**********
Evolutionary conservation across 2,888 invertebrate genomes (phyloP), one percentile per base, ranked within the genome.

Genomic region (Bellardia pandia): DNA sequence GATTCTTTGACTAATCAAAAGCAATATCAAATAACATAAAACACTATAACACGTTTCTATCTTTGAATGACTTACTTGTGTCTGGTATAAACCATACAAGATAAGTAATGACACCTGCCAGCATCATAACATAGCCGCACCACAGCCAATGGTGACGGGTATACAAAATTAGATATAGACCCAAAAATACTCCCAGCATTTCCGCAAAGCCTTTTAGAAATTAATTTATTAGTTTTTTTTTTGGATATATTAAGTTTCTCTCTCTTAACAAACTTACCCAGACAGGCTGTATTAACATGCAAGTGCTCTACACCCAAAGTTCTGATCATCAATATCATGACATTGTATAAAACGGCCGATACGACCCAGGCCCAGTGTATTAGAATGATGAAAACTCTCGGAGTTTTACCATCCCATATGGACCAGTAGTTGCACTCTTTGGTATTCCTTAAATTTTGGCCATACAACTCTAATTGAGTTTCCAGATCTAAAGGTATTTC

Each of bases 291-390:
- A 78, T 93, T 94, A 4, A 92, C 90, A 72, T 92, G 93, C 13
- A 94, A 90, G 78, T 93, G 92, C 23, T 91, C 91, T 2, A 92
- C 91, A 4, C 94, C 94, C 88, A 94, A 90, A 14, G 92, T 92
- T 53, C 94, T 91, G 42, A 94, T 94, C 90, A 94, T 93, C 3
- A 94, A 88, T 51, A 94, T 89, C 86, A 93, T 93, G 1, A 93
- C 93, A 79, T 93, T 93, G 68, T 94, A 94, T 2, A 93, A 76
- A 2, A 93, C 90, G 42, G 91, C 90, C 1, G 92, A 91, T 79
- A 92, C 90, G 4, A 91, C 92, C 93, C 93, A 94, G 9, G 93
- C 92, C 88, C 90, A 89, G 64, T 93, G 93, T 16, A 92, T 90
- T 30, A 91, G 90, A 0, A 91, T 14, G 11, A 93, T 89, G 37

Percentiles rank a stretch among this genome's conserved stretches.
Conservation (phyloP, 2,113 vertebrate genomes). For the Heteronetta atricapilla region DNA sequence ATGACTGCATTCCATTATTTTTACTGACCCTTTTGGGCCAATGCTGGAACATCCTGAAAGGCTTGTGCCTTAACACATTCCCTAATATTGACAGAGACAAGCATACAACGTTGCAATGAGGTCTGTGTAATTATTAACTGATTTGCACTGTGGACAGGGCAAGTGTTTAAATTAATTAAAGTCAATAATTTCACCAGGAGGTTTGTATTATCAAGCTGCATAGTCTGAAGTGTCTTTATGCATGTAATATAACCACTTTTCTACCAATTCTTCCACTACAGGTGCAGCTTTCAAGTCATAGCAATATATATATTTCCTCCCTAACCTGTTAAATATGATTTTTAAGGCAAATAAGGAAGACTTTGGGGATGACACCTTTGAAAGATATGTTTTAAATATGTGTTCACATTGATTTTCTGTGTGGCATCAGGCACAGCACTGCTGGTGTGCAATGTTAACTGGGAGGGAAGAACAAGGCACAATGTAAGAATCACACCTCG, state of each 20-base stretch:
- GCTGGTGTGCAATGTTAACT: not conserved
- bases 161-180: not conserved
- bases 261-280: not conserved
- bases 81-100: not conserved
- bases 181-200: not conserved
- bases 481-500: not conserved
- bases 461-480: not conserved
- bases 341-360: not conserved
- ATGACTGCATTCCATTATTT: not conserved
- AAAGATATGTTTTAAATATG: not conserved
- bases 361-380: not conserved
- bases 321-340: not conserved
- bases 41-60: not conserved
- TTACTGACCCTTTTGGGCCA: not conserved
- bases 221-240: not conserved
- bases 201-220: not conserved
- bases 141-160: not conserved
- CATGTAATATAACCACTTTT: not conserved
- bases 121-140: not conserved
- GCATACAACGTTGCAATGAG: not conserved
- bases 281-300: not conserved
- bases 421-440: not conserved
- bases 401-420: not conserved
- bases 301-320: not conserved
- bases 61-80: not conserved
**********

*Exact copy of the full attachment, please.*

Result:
Evolutionary conservation across 2,888 invertebrate genomes (phyloP), one percentile per base, ranked within the genome.

Genomic region (Bellardia pandia): DNA sequence GATTCTTTGACTAATCAAAAGCAATATCAAATAACATAAAACACTATAACACGTTTCTATCTTTGAATGACTTACTTGTGTCTGGTATAAACCATACAAGATAAGTAATGACACCTGCCAGCATCATAACATAGCCGCACCACAGCCAATGGTGACGGGTATACAAAATTAGATATAGACCCAAAAATACTCCCAGCATTTCCGCAAAGCCTTTTAGAAATTAATTTATTAGTTTTTTTTTTGGATATATTAAGTTTCTCTCTCTTAACAAACTTACCCAGACAGGCTGTATTAACATGCAAGTGCTCTACACCCAAAGTTCTGATCATCAATATCATGACATTGTATAAAACGGCCGATACGACCCAGGCCCAGTGTATTAGAATGATGAAAACTCTCGGAGTTTTACCATCCCATATGGACCAGTAGTTGCACTCTTTGGTATTCCTTAAATTTTGGCCATACAACTCTAATTGAGTTTCCAGATCTAAAGGTATTTC

Each of bases 291-390:
- A 78, T 93, T 94, A 4, A 92, C 90, A 72, T 92, G 93, C 13
- A 94, A 90, G 78, T 93, G 92, C 23, T 91, C 91, T 2, A 92
- C 91, A 4, C 94, C 94, C 88, A 94, A 90, A 14, G 92, T 92
- T 53, C 94, T 91, G 42, A 94, T 94, C 90, A 94, T 93, C 3
- A 94, A 88, T 51, A 94, T 89, C 86, A 93, T 93, G 1, A 93
- C 93, A 79, T 93, T 93, G 68, T 94, A 94, T 2, A 93, A 76
- A 2, A 93, C 90, G 42, G 91, C 90, C 1, G 92, A 91, T 79
- A 92, C 90, G 4, A 91, C 92, C 93, C 93, A 94, G 9, G 93
- C 92, C 88, C 90, A 89, G 64, T 93, G 93, T 16, A 92, T 90
- T 30, A 91, G 90, A 0, A 91, T 14, G 11, A 93, T 89, G 37

Percentiles rank a stretch among this genome's conserved stretches.
Conservation (phyloP, 2,113 vertebrate genomes). For the Heteronetta atricapilla region DNA sequence ATGACTGCATTCCATTATTTTTACTGACCCTTTTGGGCCAATGCTGGAACATCCTGAAAGGCTTGTGCCTTAACACATTCCCTAATATTGACAGAGACAAGCATACAACGTTGCAATGAGGTCTGTGTAATTATTAACTGATTTGCACTGTGGACAGGGCAAGTGTTTAAATTAATTAAAGTCAATAATTTCACCAGGAGGTTTGTATTATCAAGCTGCATAGTCTGAAGTGTCTTTATGCATGTAATATAACCACTTTTCTACCAATTCTTCCACTACAGGTGCAGCTTTCAAGTCATAGCAATATATATATTTCCTCCCTAACCTGTTAAATATGATTTTTAAGGCAAATAAGGAAGACTTTGGGGATGACACCTTTGAAAGATATGTTTTAAATATGTGTTCACATTGATTTTCTGTGTGGCATCAGGCACAGCACTGCTGGTGTGCAATGTTAACTGGGAGGGAAGAACAAGGCACAATGTAAGAATCACACCTCG, state of each 20-base stretch:
- GCTGGTGTGCAATGTTAACT: not conserved
- bases 161-180: not conserved
- bases 261-280: not conserved
- bases 81-100: not conserved
- bases 181-200: not conserved
- bases 481-500: not conserved
- bases 461-480: not conserved
- bases 341-360: not conserved
- ATGACTGCATTCCATTATTT: not conserved
- AAAGATATGTTTTAAATATG: not conserved
- bases 361-380: not conserved
- bases 321-340: not conserved
- bases 41-60: not conserved
- TTACTGACCCTTTTGGGCCA: not conserved
- bases 221-240: not conserved
- bases 201-220: not conserved
- bases 141-160: not conserved
- CATGTAATATAACCACTTTT: not conserved
- bases 121-140: not conserved
- GCATACAACGTTGCAATGAG: not conserved
- bases 281-300: not conserved
- bases 421-440: not conserved
- bases 401-420: not conserved
- bases 301-320: not conserved
- bases 61-80: not conserved